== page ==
By Dan Balz
Friday, July 31, 2009
There are several new polls out over the past 24 hours that show more problems for President Obama. The trend lines are consistent: declining support for his health-care plan, rising worries about the deficit and slippage in his approval ratings. But what if the polls are wrong?
Not wrong in the sense that they have incorrectly charted a downward slope for the president after six months in office, but wrong in the sense that they don't entirely capture the dynamic of this moment in the Obama presidency.
I raise that question after spending Wednesday night in Towson observing a focus group conducted by pollster Peter Hart for the Annenberg Public Policy Center at the University of Pennsylvania.
Hart assembled 12 independent voters -- seven who supported Obama in November, four who backed John McCain and one who voted for Ralph Nader. The two-hour session was eye-opening for Hart and a group of journalists.
The most arresting moment came when Hart asked everyone to recall how they felt on election night. It was as if the room was transported back to Chicago's Grant Park for the celebration of Obama's victory.
Jeanne Chambers, a nurse who voted for Obama, recalled, "I was very happy because I had voted for him and I think he presented a major sense of optimism, and I think the whole country felt that way."
Other Obama voters expressed similar feelings. "My first thought was there's real hope for this country in terms of regaining our stature and straightening out the financial problems," said Louis Moriconi, a graphic designer.
The McCain voters said they, too, had been caught up in the excitement. "I pledged all my hope for him," said Jennifer Pennington, an account manager for a technical firm. "I didn't vote for him, but I was caught up in that excitement and I cried. I have friends who are African American, and I was caught up in their happiness and I just hoped he did well."
Marsha Welder, an account manager at a security firm who voted for McCain, recalled her initial disappointment that her candidate did not win but then said, "Back that night, I was thinking how proud I was of the country." She spoke glowingly of the support Obama received from younger voters. "This is how it should be," she said.
Based on the polls, what Hart and the others watching the group discussion Wednesday night had expected was that, from that high of election night, these 12 independent voters would, almost uniformly, speak of their disenchantment with Obama and their concerns about his leadership.
There was certainly some of that expressed during the evening. The strongest reservation voiced was a sense that Obama is moving too quickly on too many fronts. "Slow down," said Alex Chambers, a teacher.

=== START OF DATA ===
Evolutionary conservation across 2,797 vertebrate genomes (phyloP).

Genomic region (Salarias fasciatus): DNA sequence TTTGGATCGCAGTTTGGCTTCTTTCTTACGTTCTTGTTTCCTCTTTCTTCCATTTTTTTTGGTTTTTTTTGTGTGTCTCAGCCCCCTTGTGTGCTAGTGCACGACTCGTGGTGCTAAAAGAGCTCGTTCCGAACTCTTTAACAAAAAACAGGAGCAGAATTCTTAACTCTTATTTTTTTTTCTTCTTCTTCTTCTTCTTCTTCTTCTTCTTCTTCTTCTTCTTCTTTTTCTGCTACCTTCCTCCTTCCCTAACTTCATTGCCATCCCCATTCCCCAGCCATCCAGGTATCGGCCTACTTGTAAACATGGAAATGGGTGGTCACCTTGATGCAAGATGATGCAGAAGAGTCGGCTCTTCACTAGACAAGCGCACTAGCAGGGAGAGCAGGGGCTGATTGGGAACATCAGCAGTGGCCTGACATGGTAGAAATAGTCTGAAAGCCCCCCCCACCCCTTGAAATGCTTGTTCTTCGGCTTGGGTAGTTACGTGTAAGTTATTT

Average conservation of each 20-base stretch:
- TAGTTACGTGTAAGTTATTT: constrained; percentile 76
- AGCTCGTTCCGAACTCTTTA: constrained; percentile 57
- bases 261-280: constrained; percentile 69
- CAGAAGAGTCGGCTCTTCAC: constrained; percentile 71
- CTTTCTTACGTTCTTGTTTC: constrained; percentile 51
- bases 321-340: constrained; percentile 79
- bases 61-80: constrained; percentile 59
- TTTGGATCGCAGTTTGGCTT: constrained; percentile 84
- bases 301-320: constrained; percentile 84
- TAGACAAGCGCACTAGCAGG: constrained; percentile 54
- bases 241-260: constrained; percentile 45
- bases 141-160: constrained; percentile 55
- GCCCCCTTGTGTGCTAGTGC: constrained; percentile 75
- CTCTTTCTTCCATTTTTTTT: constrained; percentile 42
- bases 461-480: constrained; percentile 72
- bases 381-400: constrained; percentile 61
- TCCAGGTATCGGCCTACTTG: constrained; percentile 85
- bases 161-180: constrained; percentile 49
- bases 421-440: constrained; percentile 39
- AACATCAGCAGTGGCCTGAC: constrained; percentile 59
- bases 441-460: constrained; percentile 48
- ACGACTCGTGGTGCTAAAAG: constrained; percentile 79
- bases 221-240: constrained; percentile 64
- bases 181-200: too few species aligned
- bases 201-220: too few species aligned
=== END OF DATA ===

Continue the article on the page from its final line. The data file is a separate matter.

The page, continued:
But Obama has made a powerful, personal connection with these voters. They are not tired of him, nor have they given up on his leadership. Given all the country's problems and the difficulties Obama has encountered, the group's closing comments were almost as striking as the recollections of election night. They were almost universally hopeful that Obama can and will succeed.
"I still feel positive," said Tom Stranger, an accountant.
If you could tell the president one thing, Hart asked them, what would it be?
"Stay strong," said Raymond Fernandez, a movie theater manager and McCain voter.
"Don't give up. We haven't," said Scott Wood, who has been unemployed since winter.
"Keep that cup half full," Welder said. "Be optimistic."
"We do believe that things will get better," Jeanne Chambers said.
There were certainly cautionary notes for Obama from these voters, as the polls are pointing to now. These voters still aren't convinced that he is as strong as he needs to be in dealing with the world's problems. That was revealed when Hart asked them to find one word to describe what Obama's backbone is made of.
His most enthusiastic backers see strength. "Metal," said Remi Brooke, a rental agent. "Steel," said Moriconi. But almost everyone else used less complimentary terms. "Plastic," said Dave Sawyer, a forklift driver. Another said bamboo, another said wood, and still another said aluminum foil. Fernandez said "sand." Why? "He's not seasoned yet."
Asked what they hope he has learned in his first six months, Pennington said, "I hope he's learned there are a lot of implications to the money he's spending."
Jeanne Chambers said, "I think he just needs to develop a little bit of patience and stay focused. . . . I think it can be done, but it's not going to be easy."
The one counter to these recommendations to slow down came from Moriconi, who sounded frustrated by all the negotiations underway over major initiatives. "Stop trying to get consensus on everything and just move forward," he said. But that was a minority view.
"Some people just expect a lot out of this guy," said Tim Polen, a student and the youngest member of the group. He added, "I just want to stress the importance that he's just human. He's not going to do anything superhuman."
The 12 voters assembled Wednesday night cannot speak for the country. They aren't a scientific sample of the population. But they provide a valuable reminder that people often have a more nuanced impression of their leaders than suggested in the shorthand of political combat between the parties or by the raw numbers in a poll.
Obama has hit a difficult patch at six months, and no one can be certain about the outcome. But if these dozen independent voters are any guide, he has created a strong bond with the public and a fair amount of goodwill as he battles for his agenda.
Hart had spent the day digesting the results of an NBC News-Wall Street Journal poll that showed warning signs for the president. But as Hart put it when the session in Towson ended: "Don't get fooled by the numbers alone because there is something that is stronger there -- and that surprised me and I thought that was important."